ELECTION 2017: Conservatives look to boost already big majorities in South West Norfolk, Bury St Edmunds, and West Suffolk
Arguably three of the safest Conservative seats fall in the Diss Express patch – Bury St Edmunds, West Suffolk, and South West Norfolk.
With the Liberal Democrat vote collapsing nationally in the 2015 election, these were constituencies where already big majorities were further increased.
The South West Norfolk seat, which covers Garboldisham, the Lophams, East Harling and Banham, has been held by the Conservatives since 1964.
Last time out in 2015 Elizabeth Truss, Secretary of State for Justice and Lord Chancellor, increased her majority to 13,861 after securing 50.9 per cent of the vote. Paul Smyth, UKIP, was second, boosted by a 17 per cent increase of the vote compared to 2010, with Labour’s Peter Smith coming third.
The Liberal Democrats fell from second to fourth.
This year, Ms Truss will be up against Stephen Gordon (Lib Dems), Peter Smith (Labour), and David Williams (UKIP).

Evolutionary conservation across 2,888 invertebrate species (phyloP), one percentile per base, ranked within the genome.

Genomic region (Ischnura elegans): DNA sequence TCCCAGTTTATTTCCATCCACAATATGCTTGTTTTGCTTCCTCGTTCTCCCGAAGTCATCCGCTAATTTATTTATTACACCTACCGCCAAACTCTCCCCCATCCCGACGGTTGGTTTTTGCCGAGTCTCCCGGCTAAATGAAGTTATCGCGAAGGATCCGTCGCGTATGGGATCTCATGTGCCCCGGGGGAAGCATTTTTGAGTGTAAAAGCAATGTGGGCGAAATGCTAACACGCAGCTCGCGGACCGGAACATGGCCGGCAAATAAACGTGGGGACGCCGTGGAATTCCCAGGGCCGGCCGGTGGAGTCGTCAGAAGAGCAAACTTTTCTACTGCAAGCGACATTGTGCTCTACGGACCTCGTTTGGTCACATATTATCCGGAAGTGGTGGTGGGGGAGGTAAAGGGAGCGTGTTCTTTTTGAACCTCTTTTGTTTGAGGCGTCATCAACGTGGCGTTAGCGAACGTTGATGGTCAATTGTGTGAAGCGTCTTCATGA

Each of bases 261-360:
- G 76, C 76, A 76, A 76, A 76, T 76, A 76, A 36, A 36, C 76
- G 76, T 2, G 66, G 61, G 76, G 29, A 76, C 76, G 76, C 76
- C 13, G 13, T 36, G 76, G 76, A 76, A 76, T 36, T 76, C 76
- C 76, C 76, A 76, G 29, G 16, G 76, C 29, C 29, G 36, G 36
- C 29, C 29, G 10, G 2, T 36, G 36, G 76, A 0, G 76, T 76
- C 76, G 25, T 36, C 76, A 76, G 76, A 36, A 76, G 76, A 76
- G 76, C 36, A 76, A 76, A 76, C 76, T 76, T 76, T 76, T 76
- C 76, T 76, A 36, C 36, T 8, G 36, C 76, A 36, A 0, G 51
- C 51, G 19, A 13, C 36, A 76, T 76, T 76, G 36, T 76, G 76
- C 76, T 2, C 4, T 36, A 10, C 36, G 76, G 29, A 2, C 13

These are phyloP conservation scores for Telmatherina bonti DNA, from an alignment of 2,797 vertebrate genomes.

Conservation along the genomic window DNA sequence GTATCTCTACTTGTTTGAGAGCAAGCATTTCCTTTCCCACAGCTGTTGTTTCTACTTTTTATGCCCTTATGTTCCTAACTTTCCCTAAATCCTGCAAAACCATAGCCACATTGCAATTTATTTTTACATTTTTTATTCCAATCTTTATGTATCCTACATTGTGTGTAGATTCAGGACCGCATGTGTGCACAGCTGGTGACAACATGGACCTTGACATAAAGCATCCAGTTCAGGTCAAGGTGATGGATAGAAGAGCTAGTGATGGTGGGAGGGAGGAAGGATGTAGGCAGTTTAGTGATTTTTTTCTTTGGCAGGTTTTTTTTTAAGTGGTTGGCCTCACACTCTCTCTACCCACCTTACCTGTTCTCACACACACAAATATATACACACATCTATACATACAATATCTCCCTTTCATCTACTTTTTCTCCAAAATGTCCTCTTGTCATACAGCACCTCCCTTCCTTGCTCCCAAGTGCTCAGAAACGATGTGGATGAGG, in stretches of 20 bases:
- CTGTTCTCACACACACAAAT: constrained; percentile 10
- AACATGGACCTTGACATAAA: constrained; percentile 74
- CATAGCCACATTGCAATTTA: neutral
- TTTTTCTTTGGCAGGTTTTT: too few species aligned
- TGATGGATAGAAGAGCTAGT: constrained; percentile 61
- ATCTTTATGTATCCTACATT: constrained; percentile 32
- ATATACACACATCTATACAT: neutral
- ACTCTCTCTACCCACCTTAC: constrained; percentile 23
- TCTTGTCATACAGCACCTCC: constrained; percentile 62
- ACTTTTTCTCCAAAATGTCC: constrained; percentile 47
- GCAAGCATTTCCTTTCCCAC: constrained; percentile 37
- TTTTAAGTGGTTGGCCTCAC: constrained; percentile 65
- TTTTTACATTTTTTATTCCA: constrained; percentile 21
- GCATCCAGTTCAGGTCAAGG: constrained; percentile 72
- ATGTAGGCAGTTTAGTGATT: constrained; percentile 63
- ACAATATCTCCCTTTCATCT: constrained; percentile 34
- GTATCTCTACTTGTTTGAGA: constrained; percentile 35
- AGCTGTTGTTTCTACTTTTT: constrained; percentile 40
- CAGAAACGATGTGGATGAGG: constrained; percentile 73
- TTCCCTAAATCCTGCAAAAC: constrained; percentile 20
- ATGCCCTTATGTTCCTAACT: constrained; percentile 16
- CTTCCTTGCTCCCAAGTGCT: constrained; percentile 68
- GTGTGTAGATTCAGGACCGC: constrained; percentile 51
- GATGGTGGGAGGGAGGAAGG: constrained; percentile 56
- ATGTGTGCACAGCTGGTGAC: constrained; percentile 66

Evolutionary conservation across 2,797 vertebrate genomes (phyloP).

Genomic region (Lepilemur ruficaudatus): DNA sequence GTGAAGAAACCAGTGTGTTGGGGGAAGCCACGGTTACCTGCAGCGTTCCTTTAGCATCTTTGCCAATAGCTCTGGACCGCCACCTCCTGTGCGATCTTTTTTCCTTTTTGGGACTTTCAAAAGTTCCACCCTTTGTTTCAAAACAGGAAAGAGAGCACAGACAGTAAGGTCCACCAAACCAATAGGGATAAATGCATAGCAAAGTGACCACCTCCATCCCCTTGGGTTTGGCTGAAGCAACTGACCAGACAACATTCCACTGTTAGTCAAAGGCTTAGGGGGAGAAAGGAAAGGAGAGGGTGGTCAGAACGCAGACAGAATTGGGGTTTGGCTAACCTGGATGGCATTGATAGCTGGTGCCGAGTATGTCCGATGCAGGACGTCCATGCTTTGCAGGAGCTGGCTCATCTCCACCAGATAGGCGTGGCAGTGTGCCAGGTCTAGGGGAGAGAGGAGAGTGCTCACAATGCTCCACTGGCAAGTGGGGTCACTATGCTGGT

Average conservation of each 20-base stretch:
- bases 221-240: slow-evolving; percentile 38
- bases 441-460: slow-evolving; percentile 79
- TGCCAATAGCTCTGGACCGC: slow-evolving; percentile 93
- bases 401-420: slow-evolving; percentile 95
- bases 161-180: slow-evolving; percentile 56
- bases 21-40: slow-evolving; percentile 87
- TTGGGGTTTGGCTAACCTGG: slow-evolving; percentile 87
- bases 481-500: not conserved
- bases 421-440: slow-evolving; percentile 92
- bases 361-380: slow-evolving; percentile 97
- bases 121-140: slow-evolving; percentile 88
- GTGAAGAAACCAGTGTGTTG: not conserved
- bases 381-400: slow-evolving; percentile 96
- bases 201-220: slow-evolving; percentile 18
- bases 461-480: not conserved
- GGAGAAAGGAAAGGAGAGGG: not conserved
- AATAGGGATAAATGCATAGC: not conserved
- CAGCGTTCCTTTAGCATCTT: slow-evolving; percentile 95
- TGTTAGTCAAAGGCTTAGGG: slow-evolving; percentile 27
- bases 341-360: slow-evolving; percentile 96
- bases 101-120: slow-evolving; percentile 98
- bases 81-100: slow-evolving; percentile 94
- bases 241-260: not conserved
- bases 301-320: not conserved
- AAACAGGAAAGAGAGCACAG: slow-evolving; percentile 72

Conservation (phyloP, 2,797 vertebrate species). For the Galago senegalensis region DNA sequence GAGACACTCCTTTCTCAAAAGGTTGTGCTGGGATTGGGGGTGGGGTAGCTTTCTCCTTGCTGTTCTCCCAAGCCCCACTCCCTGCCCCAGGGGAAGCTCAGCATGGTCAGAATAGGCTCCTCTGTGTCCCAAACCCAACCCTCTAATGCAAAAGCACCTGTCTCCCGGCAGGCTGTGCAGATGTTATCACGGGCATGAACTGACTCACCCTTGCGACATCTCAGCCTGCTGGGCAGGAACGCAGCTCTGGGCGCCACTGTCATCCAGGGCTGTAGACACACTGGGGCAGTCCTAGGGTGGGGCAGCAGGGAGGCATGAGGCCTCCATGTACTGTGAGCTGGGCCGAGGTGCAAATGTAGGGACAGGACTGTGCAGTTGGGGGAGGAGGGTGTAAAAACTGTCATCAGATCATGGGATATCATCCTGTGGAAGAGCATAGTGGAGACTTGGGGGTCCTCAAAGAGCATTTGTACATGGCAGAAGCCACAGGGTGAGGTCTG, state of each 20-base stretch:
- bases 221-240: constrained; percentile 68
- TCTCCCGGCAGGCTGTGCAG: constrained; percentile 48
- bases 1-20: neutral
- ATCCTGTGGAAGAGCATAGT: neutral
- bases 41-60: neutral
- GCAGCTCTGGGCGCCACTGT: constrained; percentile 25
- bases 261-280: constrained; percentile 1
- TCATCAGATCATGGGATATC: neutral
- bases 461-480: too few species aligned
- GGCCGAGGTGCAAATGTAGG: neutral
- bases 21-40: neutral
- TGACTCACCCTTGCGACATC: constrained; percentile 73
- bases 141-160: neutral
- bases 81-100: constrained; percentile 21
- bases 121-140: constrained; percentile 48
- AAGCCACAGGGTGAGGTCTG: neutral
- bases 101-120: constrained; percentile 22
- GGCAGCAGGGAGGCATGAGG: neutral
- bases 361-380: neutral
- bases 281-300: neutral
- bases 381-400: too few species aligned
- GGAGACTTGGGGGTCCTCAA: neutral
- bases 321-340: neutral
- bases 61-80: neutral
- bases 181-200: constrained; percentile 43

Bury St Edmunds, which includes Rickinghall, Botesdale, Mellis, Wattisfield and Hinderclay, has been Conservative-held since 1885.
In 1997, Labour came within just 369 votes of turning the seat red – but 20 years on, a large Conservative majority has returned.
Jo Churchill was victorious in 2015, replacing David Ruffley, who declared he would not be standing in the election.
She won 31,815 of the votes, increasing the share by 6.1 per cent to 53.6 per cent.
David Chappell, of the Liberal Democrats, saw his vote share drop 20.4 per cent on 2010, moving them from second to last place in the seat.
It allowed Labour to move into second, with 10,514 votes. UKIP were third.
Also contesting the seat on June 8 will be Liam Byrne (Independent), Bill Edwards (Labour), Helen Geake (Green Party), and Helen Korfanty (Liberal Democrats).
And in West Suffolk, the Conservatives’ Matthew Hancock will be seeking re-election for a third term.
The seat, covering Barningham, Market Weston and Hepworth and created in 1997, had previously been held by Conservative Richard Spring until 2010. In 2015, Mr Hancock won 52.2 per cent of the vote. UKIP were second, with 10,700 votes, an increase of 15.3 per cent, while Labour came third on 8,604. The Liberal Democrats fell from second to fourth, losing 18.4 per cent of the vote.
He faces competition from Donald Allwright (Green Party), Julian Flood (UKIP), Michael Jefferys (Labour) and Elfreda Tealby-Watson (Lib Dems).